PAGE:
Unfortunately we are seeing some deaths related to Strep A in the UK at the moment. The following is some basic information about the infection that you should be aware of.
Strep A is formally known as Group A streptococcus (GAS). GAS is a common bacteria, which causes a range of infections including scarlet fever. These infections are usually mild.
GAS can also cause a rare, more serious infection called invasive group A strep (iGAS). This happens when GAS bacteria get into parts of the body such as the lungs or bloodstream, where they cause serious disease. iGAS is a form of sepsis and you should take immediate action by calling 999 if your child shows any of the symptoms listed under the ‘Call 999 or go to A&E’ section below.
What is scarlet fever?
Scarlet fever is an illness that mainly affects children. It usually follows a sore throat or a skin infection, such as impetigo, caused by some of streptococcus bacteria. It’s important to be aware of the signs and symptoms of scarlet fever so that early treatment with antibiotics can be given quickly:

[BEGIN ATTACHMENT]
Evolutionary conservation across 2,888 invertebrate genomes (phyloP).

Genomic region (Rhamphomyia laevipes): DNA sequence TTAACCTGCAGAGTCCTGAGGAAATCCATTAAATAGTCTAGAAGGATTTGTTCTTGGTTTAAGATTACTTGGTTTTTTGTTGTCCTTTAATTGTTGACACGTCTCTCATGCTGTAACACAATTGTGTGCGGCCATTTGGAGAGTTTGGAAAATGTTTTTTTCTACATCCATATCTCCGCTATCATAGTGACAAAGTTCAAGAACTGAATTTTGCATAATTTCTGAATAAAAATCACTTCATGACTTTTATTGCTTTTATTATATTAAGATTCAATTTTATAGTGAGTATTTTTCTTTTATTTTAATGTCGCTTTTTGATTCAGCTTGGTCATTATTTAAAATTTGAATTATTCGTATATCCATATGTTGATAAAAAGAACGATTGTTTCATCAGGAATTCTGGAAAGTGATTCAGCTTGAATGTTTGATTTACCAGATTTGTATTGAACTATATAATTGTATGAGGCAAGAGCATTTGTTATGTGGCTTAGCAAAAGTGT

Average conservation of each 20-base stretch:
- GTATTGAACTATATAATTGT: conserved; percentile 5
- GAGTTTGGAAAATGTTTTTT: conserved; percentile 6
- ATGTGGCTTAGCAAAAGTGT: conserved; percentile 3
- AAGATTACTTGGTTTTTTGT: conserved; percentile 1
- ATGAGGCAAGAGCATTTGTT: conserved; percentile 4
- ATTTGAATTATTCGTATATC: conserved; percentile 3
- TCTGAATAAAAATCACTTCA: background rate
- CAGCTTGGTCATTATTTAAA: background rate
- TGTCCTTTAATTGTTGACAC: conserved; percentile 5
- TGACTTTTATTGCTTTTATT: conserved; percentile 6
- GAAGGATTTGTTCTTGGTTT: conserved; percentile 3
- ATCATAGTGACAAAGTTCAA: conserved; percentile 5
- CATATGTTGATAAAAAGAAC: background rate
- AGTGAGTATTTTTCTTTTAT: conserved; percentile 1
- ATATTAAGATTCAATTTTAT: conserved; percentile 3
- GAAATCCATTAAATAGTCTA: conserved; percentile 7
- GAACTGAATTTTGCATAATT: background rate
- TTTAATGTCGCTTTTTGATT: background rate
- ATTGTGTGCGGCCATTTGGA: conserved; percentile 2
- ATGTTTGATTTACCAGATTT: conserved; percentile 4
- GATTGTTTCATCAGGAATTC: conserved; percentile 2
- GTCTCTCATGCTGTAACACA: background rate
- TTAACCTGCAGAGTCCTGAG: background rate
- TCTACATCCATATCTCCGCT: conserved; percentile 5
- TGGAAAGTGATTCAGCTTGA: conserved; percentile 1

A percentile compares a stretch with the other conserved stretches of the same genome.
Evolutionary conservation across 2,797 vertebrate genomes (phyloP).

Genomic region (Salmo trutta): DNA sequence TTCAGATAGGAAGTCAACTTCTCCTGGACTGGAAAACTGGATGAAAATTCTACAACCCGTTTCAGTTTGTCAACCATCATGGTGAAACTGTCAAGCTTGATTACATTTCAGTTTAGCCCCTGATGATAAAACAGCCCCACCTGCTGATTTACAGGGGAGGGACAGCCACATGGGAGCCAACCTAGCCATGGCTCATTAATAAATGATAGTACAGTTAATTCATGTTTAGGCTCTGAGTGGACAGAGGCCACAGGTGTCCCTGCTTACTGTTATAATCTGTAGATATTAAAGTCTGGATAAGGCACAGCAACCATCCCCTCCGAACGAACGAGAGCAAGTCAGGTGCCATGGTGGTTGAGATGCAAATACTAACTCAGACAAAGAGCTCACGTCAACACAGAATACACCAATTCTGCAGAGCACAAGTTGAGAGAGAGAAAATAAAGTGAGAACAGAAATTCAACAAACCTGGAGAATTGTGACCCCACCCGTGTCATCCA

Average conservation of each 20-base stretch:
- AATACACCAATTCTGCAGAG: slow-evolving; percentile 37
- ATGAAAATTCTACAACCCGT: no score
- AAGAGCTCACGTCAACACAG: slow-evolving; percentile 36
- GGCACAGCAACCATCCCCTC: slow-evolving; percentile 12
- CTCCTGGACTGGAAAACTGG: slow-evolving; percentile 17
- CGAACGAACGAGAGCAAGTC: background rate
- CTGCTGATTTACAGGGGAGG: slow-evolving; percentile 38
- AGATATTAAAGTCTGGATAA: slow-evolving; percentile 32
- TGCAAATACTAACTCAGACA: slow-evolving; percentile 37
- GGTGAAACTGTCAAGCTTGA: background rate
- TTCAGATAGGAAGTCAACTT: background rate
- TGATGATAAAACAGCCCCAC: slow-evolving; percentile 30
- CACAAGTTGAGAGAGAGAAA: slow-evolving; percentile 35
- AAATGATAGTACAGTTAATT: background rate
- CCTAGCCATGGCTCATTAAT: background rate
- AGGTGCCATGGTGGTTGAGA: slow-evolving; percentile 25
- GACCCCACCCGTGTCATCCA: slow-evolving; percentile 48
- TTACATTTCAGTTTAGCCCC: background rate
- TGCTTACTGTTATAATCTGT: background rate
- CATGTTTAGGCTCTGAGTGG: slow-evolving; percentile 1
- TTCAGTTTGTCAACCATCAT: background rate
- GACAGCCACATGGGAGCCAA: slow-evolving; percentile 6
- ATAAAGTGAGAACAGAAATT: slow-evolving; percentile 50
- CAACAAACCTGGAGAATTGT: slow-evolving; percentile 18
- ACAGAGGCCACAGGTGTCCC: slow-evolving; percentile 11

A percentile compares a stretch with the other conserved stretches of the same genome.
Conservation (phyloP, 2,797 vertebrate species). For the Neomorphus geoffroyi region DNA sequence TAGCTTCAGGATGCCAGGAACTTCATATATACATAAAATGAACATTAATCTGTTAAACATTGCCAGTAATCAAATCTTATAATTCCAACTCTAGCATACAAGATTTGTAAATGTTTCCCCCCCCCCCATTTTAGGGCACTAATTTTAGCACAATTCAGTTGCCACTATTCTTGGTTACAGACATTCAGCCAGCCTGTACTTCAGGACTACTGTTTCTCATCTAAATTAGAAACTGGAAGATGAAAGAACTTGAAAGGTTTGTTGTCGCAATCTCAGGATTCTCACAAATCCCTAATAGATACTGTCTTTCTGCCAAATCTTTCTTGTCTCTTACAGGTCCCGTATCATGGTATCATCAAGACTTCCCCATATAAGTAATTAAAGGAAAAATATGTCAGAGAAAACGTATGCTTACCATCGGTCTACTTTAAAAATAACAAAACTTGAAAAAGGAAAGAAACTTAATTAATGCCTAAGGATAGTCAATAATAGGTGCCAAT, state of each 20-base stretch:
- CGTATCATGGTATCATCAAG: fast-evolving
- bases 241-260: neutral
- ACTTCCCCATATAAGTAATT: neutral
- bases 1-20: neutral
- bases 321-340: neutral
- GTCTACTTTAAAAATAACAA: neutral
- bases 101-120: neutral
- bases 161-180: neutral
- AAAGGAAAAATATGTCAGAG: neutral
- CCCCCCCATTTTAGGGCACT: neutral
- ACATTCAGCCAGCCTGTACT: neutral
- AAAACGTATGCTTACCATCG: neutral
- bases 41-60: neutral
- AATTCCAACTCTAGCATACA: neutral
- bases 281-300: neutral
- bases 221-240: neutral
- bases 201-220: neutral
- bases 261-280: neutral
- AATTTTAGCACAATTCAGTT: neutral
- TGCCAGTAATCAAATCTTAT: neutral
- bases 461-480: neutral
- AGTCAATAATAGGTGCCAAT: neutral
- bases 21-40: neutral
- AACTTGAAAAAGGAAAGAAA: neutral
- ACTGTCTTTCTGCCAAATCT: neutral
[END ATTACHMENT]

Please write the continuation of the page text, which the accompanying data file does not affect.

Contact NHS 111 or your GP if you suspect your child has scarlet fever, because early treatment with antibiotics is important to reduce the risk of complications, such as pneumonia or a bloodstream infection.
If your child has scarlet fever, keep them at home until at least 24 hours after the start of antibiotic treatment to avoid spreading the infection to others.
What to do if you’re worried
As a parent, if you feel that your child seems seriously unwell, you should trust your own judgement.
Contact NHS 111 or your GP if:
Call 999 or go to A&E if:
How to prevent GAS bacteria spreading
GAS is spread by close contact with an infected person and can be passed on through coughs and sneezes or from a wound.
Good hygiene practice such as hand washing remains the most important step in preventing and controlling spread of infection.
A negative throat swab is not required for children to attend childcare, however children and adults with suspected scarlet fever should be kept away from nursery/ school/ work for 24 hours after the start of appropriate antibiotic treatment.
Send an enquiry to our friendly Healthy Sandwell team.